Canton of Montagnac, Hérault, France.
Pre-Roman oppidum of the Pioch Balat or the Télégraphe on a hill on the left bank of the Hérault, across
from Pézenas and in the communes of Auines and Montagnac. The few soundings which have been made of
this large and important acropolis, which stands out in
the valley of the Hérault—a valley which also gives access to the Cévennes and the Causses—show it to have
been occupied from the end of Iron Age I to the Roman
On the upper plateau a structure built of large blocks
is generally interpreted as a sanctuary but could have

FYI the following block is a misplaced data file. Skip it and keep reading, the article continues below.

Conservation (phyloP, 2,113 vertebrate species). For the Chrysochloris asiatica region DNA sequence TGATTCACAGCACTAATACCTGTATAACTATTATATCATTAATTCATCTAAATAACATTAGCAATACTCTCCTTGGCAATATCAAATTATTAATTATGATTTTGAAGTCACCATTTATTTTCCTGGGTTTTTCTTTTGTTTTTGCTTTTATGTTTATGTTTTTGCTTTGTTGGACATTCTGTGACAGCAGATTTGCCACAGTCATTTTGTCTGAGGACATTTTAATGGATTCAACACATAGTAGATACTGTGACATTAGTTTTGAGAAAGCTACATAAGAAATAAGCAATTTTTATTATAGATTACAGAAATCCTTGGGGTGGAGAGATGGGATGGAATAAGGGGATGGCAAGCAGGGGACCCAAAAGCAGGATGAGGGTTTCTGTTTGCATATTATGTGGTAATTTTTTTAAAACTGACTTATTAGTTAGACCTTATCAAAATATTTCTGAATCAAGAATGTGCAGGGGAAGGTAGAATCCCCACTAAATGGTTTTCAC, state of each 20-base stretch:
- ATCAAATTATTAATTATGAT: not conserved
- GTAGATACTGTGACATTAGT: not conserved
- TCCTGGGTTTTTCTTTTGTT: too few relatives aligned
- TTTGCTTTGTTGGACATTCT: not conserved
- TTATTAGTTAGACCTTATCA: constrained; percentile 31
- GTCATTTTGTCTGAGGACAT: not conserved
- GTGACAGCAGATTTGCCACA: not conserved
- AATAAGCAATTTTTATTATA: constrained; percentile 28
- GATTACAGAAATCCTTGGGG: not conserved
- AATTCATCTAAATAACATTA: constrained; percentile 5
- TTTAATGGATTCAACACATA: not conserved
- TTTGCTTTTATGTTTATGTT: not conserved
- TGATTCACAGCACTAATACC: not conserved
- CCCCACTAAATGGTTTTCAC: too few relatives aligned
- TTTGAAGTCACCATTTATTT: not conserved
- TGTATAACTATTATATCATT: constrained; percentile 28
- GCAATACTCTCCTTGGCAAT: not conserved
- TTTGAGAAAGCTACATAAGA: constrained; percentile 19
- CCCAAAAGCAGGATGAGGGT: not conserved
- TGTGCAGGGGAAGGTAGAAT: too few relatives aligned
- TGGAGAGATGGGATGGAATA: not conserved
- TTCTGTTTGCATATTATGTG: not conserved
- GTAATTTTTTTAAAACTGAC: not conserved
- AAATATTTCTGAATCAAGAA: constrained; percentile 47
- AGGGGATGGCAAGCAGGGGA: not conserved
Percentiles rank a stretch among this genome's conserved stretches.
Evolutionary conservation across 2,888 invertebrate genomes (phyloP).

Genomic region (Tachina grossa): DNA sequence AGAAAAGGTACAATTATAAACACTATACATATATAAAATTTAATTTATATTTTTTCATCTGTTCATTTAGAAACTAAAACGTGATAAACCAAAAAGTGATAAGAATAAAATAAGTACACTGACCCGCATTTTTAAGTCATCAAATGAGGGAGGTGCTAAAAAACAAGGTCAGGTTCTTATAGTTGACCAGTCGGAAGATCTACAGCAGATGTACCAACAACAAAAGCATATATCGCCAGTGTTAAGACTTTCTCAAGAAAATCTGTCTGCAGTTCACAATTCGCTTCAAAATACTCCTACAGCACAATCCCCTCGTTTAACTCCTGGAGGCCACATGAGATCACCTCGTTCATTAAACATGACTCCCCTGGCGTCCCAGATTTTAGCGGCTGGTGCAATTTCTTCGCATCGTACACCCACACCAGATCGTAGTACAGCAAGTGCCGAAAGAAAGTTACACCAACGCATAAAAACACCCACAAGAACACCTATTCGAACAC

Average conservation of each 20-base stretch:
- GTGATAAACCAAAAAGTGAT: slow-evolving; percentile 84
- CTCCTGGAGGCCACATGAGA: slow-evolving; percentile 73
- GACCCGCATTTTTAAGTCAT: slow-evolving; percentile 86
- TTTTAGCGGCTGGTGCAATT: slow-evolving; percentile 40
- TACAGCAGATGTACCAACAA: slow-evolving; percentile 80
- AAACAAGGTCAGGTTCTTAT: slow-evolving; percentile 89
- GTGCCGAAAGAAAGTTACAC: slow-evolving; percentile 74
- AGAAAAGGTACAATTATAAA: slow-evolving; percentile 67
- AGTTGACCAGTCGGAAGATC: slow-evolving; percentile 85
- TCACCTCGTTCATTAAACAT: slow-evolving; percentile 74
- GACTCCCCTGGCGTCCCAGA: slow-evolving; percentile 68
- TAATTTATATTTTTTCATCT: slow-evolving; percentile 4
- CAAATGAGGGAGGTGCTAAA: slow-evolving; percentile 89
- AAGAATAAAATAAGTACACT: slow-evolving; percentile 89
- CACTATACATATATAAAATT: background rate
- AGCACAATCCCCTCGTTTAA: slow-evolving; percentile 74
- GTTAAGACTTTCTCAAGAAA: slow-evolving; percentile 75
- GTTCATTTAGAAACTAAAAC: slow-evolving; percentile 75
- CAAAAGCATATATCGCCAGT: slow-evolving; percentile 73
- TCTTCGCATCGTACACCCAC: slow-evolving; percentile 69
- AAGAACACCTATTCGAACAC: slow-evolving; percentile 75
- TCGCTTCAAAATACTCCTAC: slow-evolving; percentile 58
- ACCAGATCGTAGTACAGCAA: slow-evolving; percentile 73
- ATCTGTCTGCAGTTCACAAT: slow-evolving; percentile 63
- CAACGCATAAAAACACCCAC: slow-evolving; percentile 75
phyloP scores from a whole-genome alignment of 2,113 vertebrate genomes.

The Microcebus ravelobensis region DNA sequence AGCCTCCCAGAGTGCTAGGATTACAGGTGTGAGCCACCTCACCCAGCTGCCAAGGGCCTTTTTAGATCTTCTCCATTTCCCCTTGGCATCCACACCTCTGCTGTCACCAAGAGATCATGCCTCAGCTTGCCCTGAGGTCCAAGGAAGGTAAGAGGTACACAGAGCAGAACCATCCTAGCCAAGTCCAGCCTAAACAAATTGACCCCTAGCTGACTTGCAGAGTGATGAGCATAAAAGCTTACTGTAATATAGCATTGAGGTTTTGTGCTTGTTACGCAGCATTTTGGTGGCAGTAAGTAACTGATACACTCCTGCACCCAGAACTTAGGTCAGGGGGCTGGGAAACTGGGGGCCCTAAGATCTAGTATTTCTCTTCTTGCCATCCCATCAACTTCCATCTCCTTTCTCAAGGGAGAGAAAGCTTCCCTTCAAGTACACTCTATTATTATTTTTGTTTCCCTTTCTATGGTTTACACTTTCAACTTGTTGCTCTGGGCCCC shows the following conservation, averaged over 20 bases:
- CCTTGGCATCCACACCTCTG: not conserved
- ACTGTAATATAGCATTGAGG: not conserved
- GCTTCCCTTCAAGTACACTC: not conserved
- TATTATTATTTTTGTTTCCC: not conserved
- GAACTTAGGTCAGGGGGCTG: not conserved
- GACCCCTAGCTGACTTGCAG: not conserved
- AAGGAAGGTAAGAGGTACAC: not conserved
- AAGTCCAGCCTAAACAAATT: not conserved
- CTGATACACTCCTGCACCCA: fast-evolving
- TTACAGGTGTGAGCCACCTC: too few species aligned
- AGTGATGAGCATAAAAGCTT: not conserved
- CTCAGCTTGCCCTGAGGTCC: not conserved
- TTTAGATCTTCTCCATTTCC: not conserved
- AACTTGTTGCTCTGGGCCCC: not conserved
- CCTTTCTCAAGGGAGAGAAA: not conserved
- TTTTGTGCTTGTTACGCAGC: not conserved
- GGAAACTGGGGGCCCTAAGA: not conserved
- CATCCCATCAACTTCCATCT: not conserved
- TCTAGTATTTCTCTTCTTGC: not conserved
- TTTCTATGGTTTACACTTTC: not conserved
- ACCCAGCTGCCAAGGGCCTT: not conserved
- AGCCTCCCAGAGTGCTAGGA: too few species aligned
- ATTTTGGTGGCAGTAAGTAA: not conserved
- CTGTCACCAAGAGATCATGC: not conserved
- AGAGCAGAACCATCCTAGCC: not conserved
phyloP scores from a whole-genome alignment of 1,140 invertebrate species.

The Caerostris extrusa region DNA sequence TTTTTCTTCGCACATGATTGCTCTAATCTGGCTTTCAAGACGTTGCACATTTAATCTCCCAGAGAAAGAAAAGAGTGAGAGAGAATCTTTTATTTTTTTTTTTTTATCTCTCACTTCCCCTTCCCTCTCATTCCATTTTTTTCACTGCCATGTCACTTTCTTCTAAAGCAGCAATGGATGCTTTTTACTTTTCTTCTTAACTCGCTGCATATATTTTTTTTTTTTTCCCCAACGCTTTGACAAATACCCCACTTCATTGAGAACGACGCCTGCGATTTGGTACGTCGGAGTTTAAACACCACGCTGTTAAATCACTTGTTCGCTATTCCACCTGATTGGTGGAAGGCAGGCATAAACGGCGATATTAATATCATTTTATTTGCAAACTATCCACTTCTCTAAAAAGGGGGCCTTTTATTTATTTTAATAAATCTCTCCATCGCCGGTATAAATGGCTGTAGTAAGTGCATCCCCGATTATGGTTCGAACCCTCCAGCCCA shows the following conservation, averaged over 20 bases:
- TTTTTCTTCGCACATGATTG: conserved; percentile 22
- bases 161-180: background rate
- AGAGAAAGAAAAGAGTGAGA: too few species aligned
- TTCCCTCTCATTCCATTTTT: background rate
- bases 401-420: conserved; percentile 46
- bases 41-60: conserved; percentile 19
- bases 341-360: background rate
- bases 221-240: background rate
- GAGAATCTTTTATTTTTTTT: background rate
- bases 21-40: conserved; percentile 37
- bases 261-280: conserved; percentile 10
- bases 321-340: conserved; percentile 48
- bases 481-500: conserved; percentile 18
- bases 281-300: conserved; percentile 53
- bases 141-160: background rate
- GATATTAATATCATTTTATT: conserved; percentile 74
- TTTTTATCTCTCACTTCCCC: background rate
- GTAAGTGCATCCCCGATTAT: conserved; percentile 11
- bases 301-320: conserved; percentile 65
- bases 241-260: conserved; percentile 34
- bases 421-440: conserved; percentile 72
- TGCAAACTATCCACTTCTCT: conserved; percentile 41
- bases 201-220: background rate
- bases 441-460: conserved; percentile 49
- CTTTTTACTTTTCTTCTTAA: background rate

been a funerary monument. The forepart of a pre-Roman limestone lion has been found in a pit in the oppidum. A votive capital bearing a Gallo-Greek pre-Roman inscription apparently dedicated to a water divinity has
also been found. The site, abandoned during the Roman
period, was again occupied in the Early Christian period.
A large spring runs from the foot of the hill, near the
chapel of St-Martin-de-Graves. Examination of the site,
which owing to its privileged position near the ancient
trade routes became one of the principal population
centers of the region very early, would be well worthwhile, for recent research has shown that this oppidum
was located on an ethnic, cultural, linguistic, and administrative boundary.
8 (1950) 112;
M. Clavel, Béziers et son territoire dans l'Antiquité